By Topic

Visual neuroprosthesis: a non invasive system for stimulating the cortex

Sign In

Cookies must be enabled to login.After enabling cookies , please use refresh or reload or ctrl+f5 on the browser for the login options.

Formats Non-Member Member
$33 $13
Learn how you can qualify for the best price for this item!
Become an IEEE Member or Subscribe to
IEEE Xplore for exclusive pricing!
close button

puzzle piece

IEEE membership options for an individual and IEEE Xplore subscriptions for an organization offer the most affordable access to essential journal articles, conference papers, standards, eBooks, and eLearning courses.

Learn more about:

IEEE membership

IEEE Xplore subscriptions

5 Author(s)
Piedade, M. ; Electr. & Comput. Eng. Dept., Tech. Univ. of Lisbon, Portugal ; Gerald, J. ; Sousa, L.A. ; Tavares, G.
more authors

This paper describes a complete visual neuroprosthesis wireless system designed to restore useful visual sense to profoundly blind people. This visual neuroprosthesis performs intracortical microstimulation through one or more arrays of microelectrodes implanted into the primary visual cortex. The whole system is composed by a primary unit located outside the body and a secondary unit, implanted inside the body. The primary unit comprises a neuromorphic encoder, a forward transmitter, and a backward receiver. The developed neuromorphic encoder generates the spikes to stimulate the cortex by approximating the spatio-temporal receptive fields characteristic response of ganglion cells. Power and stimuli information are carried to inside the cranium by means of a low-coupling transformer, which establishes a wireless inductive link between the two units. The secondary unit comprises a forward receiver, microelectrode stimulation circuitry and a backward transmitter that is used to monitor the implant. Address event representation is used for communicating spike events. Data is modulated with binary frequency-shift keying and differential binary phase-shift keying in the forward and in the backward directions, respectively. A prototype of the proposed system was developed and tested. Experimental results show that the spikes to stimulate the visual cortex are accurately generated and that the efficiency of the inductive link is relatively high, about 28% in average for 1 cm intercoil distance providing a power of about 50 milliwatts to the secondary implanted unit. Application specific integrated circuits were designed for this secondary unit, showing that, with current technology, it is possible to implement such a unit, respecting the power constraints.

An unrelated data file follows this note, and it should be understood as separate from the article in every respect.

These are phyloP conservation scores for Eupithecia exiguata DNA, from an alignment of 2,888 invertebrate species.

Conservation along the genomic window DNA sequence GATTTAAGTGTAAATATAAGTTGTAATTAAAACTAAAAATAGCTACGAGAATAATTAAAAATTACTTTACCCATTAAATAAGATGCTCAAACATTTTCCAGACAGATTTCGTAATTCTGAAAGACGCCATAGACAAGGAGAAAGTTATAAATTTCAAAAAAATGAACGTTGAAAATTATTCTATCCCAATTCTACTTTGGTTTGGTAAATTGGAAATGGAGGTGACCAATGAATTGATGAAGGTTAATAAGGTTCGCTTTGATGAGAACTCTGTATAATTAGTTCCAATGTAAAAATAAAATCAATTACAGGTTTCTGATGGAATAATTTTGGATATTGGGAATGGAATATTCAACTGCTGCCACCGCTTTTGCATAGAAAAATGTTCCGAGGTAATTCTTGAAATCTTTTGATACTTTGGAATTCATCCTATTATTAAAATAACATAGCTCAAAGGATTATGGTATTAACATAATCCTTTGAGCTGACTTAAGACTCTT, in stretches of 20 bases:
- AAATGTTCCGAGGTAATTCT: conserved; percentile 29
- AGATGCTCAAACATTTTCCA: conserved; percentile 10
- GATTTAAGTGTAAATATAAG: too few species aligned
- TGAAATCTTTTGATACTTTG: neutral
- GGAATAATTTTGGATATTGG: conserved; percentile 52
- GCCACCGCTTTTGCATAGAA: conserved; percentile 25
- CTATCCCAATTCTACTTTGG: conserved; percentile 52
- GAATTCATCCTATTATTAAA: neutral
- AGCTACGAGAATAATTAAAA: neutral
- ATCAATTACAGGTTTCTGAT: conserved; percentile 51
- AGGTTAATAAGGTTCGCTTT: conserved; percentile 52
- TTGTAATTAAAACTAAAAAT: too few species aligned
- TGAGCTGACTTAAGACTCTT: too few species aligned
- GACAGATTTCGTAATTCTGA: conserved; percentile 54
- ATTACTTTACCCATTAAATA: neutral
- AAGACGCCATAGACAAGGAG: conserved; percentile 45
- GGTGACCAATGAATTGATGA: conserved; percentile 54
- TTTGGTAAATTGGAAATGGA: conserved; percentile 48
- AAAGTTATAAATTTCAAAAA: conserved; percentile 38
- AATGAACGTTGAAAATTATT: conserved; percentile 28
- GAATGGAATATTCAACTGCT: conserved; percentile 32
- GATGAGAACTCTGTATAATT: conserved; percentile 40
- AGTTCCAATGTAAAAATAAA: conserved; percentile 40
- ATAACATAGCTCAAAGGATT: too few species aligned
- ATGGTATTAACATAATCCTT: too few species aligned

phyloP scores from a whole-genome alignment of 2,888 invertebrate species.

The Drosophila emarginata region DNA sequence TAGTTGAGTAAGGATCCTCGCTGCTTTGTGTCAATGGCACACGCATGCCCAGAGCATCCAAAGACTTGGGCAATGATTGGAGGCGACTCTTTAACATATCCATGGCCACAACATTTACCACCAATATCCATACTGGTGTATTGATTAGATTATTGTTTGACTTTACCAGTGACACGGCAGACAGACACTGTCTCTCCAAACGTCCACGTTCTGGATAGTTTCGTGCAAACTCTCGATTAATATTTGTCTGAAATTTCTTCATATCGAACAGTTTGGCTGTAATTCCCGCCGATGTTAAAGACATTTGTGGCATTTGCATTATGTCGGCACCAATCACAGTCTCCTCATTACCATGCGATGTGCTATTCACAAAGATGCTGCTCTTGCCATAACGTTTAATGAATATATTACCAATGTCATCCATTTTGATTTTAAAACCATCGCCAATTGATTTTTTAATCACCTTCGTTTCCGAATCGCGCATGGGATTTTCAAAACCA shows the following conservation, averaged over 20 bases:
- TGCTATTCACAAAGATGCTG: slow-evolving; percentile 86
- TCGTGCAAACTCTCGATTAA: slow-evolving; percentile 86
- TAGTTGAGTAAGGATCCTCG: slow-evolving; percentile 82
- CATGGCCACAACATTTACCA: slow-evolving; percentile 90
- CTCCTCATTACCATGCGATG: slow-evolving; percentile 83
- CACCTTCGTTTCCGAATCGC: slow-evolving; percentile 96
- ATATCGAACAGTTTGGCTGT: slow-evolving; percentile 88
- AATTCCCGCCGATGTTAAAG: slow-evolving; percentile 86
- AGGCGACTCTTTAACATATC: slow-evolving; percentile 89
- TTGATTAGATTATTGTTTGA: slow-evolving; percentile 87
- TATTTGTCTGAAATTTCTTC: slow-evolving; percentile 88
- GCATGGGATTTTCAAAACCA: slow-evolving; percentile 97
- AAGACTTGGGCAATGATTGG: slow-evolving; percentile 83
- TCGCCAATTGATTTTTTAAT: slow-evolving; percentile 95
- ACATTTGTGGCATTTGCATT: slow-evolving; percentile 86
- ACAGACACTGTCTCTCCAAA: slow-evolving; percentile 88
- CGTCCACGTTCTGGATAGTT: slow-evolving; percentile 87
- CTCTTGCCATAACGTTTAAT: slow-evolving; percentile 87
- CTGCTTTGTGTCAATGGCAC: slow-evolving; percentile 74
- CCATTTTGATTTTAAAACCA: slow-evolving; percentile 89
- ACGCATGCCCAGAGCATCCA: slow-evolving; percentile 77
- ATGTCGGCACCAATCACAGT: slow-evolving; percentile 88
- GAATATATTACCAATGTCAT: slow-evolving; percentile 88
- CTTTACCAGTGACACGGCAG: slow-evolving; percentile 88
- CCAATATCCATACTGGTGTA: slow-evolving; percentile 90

Published in:

Circuits and Systems I: Regular Papers, IEEE Transactions on  (Volume:52 ,  Issue: 12 )